A couple of weeks ago, I featured the Wizard’s Pet Tarot (2014) in the journal prompts here. It’s such a lovely deck, with so many little details, and I couldn’t resist asking Pamela if she’d be willing to answer some of my questions about it. So, here is our interview:
1) I believe your grandkids were your inspiration for this deck. Could you tell us a bit about that?
In July 2012 my youngest granddaughter, Paige was here for a visit. She was 9 years old at the time and during one of our conversations she asked me for a copy of the tarot deck meaning the Steele Wizard to which I immediately replied “no”. My brain began to mentally inventory all the appropriate child-friendly decks as I explained all the reasons she couldn’t have a copy just yet. The main reason was the other side of her family are very religious and to make a long story short, I knew her having a tarot deck with nudity would cause problems no one needed. As I finished the explanation (still thinking furiously) she looked up at me with her bright blue eyes and asked “Will you make me one?” and before I could disengage my brain I heard my voice reply, “Of course I will, Sweetheart.”
2) While the Steele Wizard was a purely Caucasian deck, the Wizard’s Pet is very multi-cultural. What inspired you in that regard?
I’m not entirely sure. The Steele Wizard had been brewing in my head for over 20 years and although the people’s skin tones are fairer, I never thought of them as Caucasian. They are a people I remembered from another time and place and had been the subjects of my drawings for decades. Most times I didn’t even use a model but drew these people straight out of my head.
When it came to the “Wizard’s Pets, it seemed totally appropriate that all the characters, dragons and people, should be more colorful to better represent the infinite diversity of our world and cultures.
3) You’ve clearly long had a passion for dragons, there are a couple in the Steele Wizard Tarot, too. What do dragons mean to you?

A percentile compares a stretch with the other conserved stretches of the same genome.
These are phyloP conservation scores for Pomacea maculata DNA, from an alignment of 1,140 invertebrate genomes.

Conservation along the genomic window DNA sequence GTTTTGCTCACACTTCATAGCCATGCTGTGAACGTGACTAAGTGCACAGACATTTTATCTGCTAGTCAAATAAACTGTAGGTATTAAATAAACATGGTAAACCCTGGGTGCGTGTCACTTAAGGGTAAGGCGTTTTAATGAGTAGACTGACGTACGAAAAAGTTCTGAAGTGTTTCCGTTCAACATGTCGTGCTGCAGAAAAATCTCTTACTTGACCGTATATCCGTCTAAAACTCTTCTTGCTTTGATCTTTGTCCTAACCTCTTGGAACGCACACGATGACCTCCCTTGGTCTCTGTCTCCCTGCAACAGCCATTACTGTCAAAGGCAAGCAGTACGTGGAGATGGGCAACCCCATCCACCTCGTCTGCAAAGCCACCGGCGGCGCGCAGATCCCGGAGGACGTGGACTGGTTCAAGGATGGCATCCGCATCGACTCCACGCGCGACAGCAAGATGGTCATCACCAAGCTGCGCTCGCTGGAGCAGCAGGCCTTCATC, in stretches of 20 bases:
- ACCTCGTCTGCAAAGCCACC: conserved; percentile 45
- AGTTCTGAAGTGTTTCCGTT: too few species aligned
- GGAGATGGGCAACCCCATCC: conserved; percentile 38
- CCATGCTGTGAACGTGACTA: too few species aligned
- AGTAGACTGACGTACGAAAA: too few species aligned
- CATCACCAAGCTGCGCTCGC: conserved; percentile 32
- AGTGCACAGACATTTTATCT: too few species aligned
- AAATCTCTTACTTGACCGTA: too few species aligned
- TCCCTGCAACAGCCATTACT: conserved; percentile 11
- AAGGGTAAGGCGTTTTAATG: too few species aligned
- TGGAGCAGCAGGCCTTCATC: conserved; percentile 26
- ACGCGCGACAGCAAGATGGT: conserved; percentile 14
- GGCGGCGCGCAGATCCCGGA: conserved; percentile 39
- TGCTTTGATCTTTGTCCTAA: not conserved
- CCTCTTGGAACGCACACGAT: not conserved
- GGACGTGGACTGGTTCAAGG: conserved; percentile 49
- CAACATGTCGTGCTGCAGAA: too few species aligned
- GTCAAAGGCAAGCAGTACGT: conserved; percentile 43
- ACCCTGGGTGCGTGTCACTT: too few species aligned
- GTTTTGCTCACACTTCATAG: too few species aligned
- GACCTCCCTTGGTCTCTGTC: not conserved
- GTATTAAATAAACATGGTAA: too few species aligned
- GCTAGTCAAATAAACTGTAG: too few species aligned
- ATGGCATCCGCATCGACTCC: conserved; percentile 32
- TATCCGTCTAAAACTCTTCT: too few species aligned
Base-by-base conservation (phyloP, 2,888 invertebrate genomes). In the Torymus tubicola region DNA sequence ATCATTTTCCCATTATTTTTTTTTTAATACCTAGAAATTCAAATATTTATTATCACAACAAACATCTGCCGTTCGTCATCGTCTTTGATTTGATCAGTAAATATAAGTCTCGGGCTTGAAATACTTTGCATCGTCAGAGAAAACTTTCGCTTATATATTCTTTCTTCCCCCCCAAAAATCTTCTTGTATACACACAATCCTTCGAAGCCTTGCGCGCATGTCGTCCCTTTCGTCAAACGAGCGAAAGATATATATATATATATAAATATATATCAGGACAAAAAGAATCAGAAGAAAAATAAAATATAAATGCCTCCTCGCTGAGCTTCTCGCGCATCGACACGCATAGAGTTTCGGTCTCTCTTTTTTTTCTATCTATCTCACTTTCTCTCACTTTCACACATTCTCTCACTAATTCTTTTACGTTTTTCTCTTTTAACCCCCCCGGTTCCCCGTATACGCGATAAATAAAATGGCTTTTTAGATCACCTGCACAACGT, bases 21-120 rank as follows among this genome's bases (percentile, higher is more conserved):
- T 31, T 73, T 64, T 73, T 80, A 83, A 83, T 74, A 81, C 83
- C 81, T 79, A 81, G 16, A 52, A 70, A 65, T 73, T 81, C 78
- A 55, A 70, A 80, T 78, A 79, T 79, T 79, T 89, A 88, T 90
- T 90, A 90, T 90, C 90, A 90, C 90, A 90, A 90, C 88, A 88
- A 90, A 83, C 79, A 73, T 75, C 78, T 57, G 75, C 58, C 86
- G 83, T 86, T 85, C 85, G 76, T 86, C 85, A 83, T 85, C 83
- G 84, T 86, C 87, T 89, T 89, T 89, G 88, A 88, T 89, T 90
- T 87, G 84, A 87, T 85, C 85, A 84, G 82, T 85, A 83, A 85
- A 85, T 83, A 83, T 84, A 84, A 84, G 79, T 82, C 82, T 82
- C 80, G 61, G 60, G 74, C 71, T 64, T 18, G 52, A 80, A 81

Wisdom. Ancient and familial wisdom. I’ve been fascinated by dragons from as far back as my memory goes. My first spirit guide manifest in the form of a white dragon and is still my go-to ‘person’.
4) Most of the “people” in the Wizard’s Pet Tarot seem to be some form of fae, with pointy ears. What was the thought process behind that?
The suits in the Wizard’s Pets are each represented by a race from different lands created in the children’s ebooks I wrote in 2010. Pentacles are Dwarves from the mountains. Cups are the Pirates and Merfolk of the coast. Wands are Elves from the Great Forest. Swords are the Dragon Slayers that populate the countries and terrorize the dragons and their friends.
The Major Arcana are comprised of the main characters from the original series of cartoon drawings (began in 1984) and the children’s ebooks.
5) As well as the dragons, there are other pets in the deck. For instance, a Bagpuss-like, orange-and-yellow-stripey cat appears in four of the cards. Was that based on the English TV character, or was there a different inspiration for it?
LOL That’s Jasper. He was the Wizard’s cat in the original cartoon series and is modeled after one of my boys’ childhood cats, Chico. They’d brought him home as a 2 week old abandoned kitten and I kept him in the pocket of my jacket when I left the house for 4 weeks to bottle feed him every 2-3 hours. He grew up to be one of the most interesting fur-companions they ever had…a 26 pound barn cat who believed he was their brother.
6) There is also a little pair of eyes peeking out from somewhere on almost all the cards. Was that intended as a kind of “Where’s Waldo?” element to the cards?
That would be Emo the Gremlin. Another character from the original series. From the time my boys were toddlers when anything was misplaced we blamed the gremlin. As the cartoons evolved and we began naming the characters, the gremlin acquired the name Emo. That was from my oldest, when he was 5 years old, posing the question, “What would you have named us if I’d been twins?” I immediately quipped “Emo and Jasper.” He looked puzzled then asked which name would have been his to which I said, “Emo.” He was so horrified the following performance was Oscar worthy. Hence, when it came time to name the cartoon companions, the cat and the gremlin, they became Emo and Jasper.
7) You have left the “scary” cards in this “children’s” deck, and put in humorous touches to gentle them (a stuffed scarecrow figure in the Ten of Swords, for instance). What were your thoughts in making those decisions?
Children, both big and little, see enough violence in our society. Yes, its there. Yes, its real. For the same reason I read Dr. Seuss rather than Grimm’s Fairy Tales to my little ones. There is enough violence and hatred in the world around us to teach them about the more negative aspects of our world. I’d rather show them it exists in a way that doesn’t give them nightmares.
It goes back to the original series of drawings. We (my boys and I) were in a very dark place. My (then) husband had become an abusive alcoholic and as we were 1,000’s of miles from any friends or family, it was just us. The cartoons helped us find the smiles in situations that otherwise would have been devastating.